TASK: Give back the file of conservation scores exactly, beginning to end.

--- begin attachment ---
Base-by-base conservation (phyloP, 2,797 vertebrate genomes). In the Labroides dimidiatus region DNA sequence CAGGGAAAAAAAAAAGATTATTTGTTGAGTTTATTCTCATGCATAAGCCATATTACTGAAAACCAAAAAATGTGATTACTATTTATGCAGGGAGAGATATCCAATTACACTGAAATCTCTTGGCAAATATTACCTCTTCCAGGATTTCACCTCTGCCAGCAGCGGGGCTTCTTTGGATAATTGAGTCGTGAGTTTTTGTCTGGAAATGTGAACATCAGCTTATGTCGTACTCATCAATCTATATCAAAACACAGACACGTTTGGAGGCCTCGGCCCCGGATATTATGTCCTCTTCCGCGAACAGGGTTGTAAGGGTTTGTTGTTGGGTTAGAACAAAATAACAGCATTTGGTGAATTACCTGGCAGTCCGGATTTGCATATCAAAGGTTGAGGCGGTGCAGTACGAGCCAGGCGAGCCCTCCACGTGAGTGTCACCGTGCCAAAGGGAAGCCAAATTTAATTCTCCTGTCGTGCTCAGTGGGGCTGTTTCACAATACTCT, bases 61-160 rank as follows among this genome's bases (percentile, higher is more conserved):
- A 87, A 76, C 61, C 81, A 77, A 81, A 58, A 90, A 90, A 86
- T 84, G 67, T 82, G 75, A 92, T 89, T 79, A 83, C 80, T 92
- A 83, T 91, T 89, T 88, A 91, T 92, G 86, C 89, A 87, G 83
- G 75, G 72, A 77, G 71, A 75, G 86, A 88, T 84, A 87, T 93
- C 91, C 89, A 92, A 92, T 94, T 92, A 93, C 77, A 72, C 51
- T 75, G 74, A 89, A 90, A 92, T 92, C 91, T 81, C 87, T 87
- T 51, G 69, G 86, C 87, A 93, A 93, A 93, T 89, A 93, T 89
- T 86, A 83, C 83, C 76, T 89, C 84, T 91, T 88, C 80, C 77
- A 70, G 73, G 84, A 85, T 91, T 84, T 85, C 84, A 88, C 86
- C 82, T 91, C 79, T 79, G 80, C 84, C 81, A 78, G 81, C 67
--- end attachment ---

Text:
Base-by-base conservation (phyloP, 2,797 vertebrate genomes). In the Labroides dimidiatus region DNA sequence CAGGGAAAAAAAAAAGATTATTTGTTGAGTTTATTCTCATGCATAAGCCATATTACTGAAAACCAAAAAATGTGATTACTATTTATGCAGGGAGAGATATCCAATTACACTGAAATCTCTTGGCAAATATTACCTCTTCCAGGATTTCACCTCTGCCAGCAGCGGGGCTTCTTTGGATAATTGAGTCGTGAGTTTTTGTCTGGAAATGTGAACATCAGCTTATGTCGTACTCATCAATCTATATCAAAACACAGACACGTTTGGAGGCCTCGGCCCCGGATATTATGTCCTCTTCCGCGAACAGGGTTGTAAGGGTTTGTTGTTGGGTTAGAACAAAATAACAGCATTTGGTGAATTACCTGGCAGTCCGGATTTGCATATCAAAGGTTGAGGCGGTGCAGTACGAGCCAGGCGAGCCCTCCACGTGAGTGTCACCGTGCCAAAGGGAAGCCAAATTTAATTCTCCTGTCGTGCTCAGTGGGGCTGTTTCACAATACTCT, bases 61-160 rank as follows among this genome's bases (percentile, higher is more conserved):
- A 87, A 76, C 61, C 81, A 77, A 81, A 58, A 90, A 90, A 86
- T 84, G 67, T 82, G 75, A 92, T 89, T 79, A 83, C 80, T 92
- A 83, T 91, T 89, T 88, A 91, T 92, G 86, C 89, A 87, G 83
- G 75, G 72, A 77, G 71, A 75, G 86, A 88, T 84, A 87, T 93
- C 91, C 89, A 92, A 92, T 94, T 92, A 93, C 77, A 72, C 51
- T 75, G 74, A 89, A 90, A 92, T 92, C 91, T 81, C 87, T 87
- T 51, G 69, G 86, C 87, A 93, A 93, A 93, T 89, A 93, T 89
- T 86, A 83, C 83, C 76, T 89, C 84, T 91, T 88, C 80, C 77
- A 70, G 73, G 84, A 85, T 91, T 84, T 85, C 84, A 88, C 86
- C 82, T 91, C 79, T 79, G 80, C 84, C 81, A 78, G 81, C 67